​Memorial Day and the Role of Flowers
Red poppies

 

The choice of flowers for Memorial Day is not uninformed; certain blooms have become deeply symbolic of the occasion. The red poppy, in particular, has become a unanimously acknowledged symbol of remembrance, hence associated with Memorial Day. This poppy’s vibrant red color and delicate nature are believed to represent the blood shed by the fallen and the delicateness of life.

This tradition dates back to World War I when the red poppy grew in abundance on the battlefields of Flanders, Belgium. The poem ‘In Flanders Fields,’ written by Lieutenant Colonel John McCrae in 1915, immortalized the image of the red poppy growing among the graves of fallen soldiers.

Just so you know, Lieutenant Colonel McCrae was particularly moved by the red poppy flowers he saw popping up all through Europe after conflicts had cooled down. He saw a cluster of these flowers cover Flanders Field in Belgium that spring, where he served as a brigade surgeon for an Allied artillery unit. Soon after, a big battle erupted, killing roughly 87,000 allied soldiers, including one of his closest friends. That’s when – and why – he wrote the poem, as he was overcome with sorrow and grief. It paid homage to the troops who lost their lives in that conflict.

 

In Flanders Fields

In Flanders Fields, the poppies blow
Between the crosses, row on row,
That mark our place; and in the sky
The larks, still bravely singing, fly
Scarce heard amid the guns below.

We are the dead. Short days ago
We lived, felt dawn, saw sunset glow,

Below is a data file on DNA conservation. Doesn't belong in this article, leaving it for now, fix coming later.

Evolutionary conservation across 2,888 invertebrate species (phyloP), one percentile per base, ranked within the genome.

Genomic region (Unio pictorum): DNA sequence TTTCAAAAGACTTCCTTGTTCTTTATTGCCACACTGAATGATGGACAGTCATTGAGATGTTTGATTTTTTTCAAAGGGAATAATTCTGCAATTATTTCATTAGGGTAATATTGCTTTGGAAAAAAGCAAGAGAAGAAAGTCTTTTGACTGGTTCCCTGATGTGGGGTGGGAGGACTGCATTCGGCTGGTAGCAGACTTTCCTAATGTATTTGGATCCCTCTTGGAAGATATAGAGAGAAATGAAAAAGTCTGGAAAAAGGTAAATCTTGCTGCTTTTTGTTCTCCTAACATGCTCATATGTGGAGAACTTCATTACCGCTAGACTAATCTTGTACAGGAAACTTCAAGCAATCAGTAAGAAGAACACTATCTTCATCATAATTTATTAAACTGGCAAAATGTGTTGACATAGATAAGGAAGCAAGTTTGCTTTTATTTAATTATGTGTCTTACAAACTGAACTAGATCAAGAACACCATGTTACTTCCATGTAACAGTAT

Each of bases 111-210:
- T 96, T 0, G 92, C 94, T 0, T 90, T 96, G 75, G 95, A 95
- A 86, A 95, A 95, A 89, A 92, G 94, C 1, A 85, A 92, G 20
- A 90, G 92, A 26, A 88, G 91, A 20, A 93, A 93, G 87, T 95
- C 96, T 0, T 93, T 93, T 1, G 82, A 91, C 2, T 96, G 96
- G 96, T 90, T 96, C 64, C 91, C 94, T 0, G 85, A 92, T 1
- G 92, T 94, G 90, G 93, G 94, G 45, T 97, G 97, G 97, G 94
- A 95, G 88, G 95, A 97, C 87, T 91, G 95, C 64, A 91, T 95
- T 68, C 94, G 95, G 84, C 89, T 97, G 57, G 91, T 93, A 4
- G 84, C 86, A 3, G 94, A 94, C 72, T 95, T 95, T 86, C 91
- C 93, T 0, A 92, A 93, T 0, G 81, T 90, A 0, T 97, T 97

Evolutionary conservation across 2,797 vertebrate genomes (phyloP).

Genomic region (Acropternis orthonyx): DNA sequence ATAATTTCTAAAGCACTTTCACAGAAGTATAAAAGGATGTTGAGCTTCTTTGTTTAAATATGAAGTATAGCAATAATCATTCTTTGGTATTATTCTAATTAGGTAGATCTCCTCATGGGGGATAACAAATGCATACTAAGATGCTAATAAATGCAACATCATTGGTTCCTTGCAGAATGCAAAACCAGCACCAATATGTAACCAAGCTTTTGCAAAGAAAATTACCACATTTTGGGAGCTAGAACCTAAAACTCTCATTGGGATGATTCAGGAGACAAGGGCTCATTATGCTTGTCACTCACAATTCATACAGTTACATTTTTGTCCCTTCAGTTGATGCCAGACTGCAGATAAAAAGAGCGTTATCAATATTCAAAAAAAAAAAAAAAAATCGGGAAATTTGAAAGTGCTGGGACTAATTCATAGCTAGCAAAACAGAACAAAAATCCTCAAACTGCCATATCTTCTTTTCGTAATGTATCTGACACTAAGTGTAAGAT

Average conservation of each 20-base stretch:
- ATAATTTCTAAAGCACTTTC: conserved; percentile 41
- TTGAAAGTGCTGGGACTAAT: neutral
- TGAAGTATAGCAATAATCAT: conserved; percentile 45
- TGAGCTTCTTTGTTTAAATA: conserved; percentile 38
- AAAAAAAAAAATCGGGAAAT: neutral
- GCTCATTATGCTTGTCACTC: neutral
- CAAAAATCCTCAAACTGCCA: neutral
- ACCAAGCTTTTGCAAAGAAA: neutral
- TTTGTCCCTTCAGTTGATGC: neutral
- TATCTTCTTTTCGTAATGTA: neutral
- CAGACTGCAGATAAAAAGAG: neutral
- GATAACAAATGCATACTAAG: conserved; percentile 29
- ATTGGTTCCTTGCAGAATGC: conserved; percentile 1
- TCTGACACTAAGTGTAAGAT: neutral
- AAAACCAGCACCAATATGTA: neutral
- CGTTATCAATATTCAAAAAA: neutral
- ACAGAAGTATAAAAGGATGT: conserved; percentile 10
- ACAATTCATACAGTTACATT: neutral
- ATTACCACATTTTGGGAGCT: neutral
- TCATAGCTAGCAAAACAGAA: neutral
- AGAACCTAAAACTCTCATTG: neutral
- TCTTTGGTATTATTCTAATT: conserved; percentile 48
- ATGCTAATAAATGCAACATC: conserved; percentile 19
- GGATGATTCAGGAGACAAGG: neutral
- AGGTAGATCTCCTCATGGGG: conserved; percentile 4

Loved and were loved, and now we lie,
In Flanders fields.

Take up our quarrel with the foe:
To you from failing hands we throw
The torch; be yours to hold it high.
If ye break faith with us who die
We shall not sleep, though poppies grow
In Flanders fields.

John McCrae (1872-1918)

 

 ​Memorial Day and the Role of Flowers
Photo by Dina Nasyrova

 

Morpheus, God of Sleep and Dreams

All through history, the iconic poppy has been filled with a richness of symbolism and significance; signifying everything from everlasting sleep and oblivion to the passing nature of life itself. In ancient Greek mythology, for instance, the poppy was closely associated with the god of sleep and dreams, Morpheus, while in more contemporary settings, the flower has become a symbol of remembrance and respect for those who have fallen in the course of service for their countries.

 

 ​Memorial Day and the Role of Flowers

 

In this regard, the red poppy is worn on Memorial Day as a symbol of tribute and reverence, with many organizations distributing these flowers and pins to raise awareness and funds for veterans’ causes.

Other Flowers Often Used During Memorial Day Observance